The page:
It’s going to be a dreary winter. And a dreary, rainy, losing-my-will-to-live home run on finishing this PhD.

Having grown up in suburban Melbourne, I was never socialised into the North American Thanksgiving culture, although I learned a lot about it subconsciously from watching countless feel-good Hollywood movies in which families would feast on roast turkey and pumpkin pie and the snow would be falling outside.

As much as Thanksgiving has become a commercialised holiday for many people – just like Christmas, Easter, Valentine’s Day, and all the others – I think the spirit of the celebration is a worthwhile principle and that we should all take time to acknowledge the good things we are blessed with.

When I was little I was very shy at school and refused to speak to people when they said hello. The process of just making polite conversation petrified me and filled me with dread. Over the years, and especially since I started university, I’ve become a lot more talkative because I am often in situations where I have to talk to people in order to do my job – like conferences, seminars, lectures, meetings and lab tours.

I get to my office each morning earlier than anyone else. If I can make it, I’m usually at my desk by 8am – often earlier. There are no academics around in the early morning, no postdocs, no teaching staff. The early morning is a time when the university is populated by ‘invisible’ people. People like cleaners, security staff, maintenance personnel. People who don’t really exist because none of the ‘real’ inhabitants of the university see them during regular working hours.

When I walk onto the campus in the morning I say good morning to the security guard at reception. I say good morning to the cleaner guy in the baseball cap who mops the entrance. I say good morning to the fire marshall who walks around testing the fire alarms, and to the cleaner women who push wheelie bins through my building, and to the guy who changes the bin liners in my office. I say good morning to all the invisible people I see.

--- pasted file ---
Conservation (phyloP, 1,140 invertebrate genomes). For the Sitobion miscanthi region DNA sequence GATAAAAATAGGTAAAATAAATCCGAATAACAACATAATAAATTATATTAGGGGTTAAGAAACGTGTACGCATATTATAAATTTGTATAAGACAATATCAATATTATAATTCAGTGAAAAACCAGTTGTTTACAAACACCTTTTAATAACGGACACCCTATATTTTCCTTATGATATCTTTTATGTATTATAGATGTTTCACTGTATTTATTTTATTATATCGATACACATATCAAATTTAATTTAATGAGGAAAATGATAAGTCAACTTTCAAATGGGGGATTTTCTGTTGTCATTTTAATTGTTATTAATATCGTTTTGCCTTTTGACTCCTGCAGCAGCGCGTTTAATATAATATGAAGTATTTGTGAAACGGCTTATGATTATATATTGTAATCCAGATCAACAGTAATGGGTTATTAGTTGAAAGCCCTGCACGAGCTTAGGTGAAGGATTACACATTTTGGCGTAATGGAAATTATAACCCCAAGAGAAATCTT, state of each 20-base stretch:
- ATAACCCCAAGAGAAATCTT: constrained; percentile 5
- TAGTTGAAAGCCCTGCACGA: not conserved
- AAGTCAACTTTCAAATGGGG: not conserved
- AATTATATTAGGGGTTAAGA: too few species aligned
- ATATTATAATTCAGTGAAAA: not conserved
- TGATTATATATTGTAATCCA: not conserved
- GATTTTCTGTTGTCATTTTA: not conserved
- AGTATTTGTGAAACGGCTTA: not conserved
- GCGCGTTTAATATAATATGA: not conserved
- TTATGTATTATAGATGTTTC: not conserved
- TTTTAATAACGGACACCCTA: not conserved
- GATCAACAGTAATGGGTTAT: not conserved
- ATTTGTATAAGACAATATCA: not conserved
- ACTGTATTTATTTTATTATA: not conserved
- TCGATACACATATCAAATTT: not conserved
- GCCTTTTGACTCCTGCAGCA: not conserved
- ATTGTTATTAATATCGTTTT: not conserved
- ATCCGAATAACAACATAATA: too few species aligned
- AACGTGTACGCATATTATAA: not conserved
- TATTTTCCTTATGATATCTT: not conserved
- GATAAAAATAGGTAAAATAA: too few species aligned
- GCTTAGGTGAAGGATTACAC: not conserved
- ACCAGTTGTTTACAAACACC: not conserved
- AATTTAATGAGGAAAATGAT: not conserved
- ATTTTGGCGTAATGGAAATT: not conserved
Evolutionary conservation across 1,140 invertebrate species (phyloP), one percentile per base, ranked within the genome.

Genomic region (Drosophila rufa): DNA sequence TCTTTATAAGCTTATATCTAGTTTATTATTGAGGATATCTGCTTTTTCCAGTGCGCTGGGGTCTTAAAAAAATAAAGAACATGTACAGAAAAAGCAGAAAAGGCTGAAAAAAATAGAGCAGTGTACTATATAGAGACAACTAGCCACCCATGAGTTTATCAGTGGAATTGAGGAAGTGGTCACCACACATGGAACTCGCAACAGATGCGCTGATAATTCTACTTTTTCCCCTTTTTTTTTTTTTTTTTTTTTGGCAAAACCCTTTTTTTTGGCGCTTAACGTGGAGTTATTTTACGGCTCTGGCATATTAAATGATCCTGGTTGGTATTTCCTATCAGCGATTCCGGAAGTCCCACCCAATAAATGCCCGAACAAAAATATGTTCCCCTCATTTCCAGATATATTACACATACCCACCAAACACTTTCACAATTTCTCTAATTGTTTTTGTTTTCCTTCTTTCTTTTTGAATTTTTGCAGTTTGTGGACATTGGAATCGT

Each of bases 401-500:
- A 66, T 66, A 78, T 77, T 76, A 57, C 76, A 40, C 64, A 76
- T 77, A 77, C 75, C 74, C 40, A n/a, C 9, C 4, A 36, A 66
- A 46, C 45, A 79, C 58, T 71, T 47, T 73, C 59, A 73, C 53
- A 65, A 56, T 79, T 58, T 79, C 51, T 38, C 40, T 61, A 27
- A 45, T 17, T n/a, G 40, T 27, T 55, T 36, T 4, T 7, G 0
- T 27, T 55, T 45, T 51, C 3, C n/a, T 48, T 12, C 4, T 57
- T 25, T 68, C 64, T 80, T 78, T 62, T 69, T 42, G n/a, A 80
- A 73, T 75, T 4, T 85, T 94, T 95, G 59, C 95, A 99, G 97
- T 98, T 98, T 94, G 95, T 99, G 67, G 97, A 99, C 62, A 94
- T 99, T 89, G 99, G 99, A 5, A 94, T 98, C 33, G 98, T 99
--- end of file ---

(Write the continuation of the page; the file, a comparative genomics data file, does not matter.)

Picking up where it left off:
This morning I said good morning to the security guard at reception. Usually, he says good morning back and asks me how I am. Then he opens the automatic gate for me to walk through, to save me having to fish out my swipecard. This morning he did these things too. But he said something else. He said he appreciated that I took time to say good morning each day and acknowledge him and that it was a nice change from the staff who trudge past without even looking. Then he walked away.

I just stood there for a minute, speechless.

It’s amazing what experiences you can have at odd times, when you’re least expecting it, at times when it’s quiet and other people are not there and the people who are there feel more at ease to tell you what’s on their minds. Invisible people, who are never seen by so many of us.

I have been amazed at this encounter all morning and it has caused me to think a lot. I am amazed that the simple gesture of saying good morning to this man each day has caused him to make such an interesting, thought-provoking comment to me.

I am thankful that I have been able to be nice to staff at my university who are never seen by the majority.

I am thankful that I have had a great opportunity to access education to the highest levels and to have been supported by the kindness and generosity of my family.

I am thankful for my friends in Melbourne and elsewhere across the world for their good humour and companionship.

I am thankful that I am in good health and that I am on track to finishing my PhD.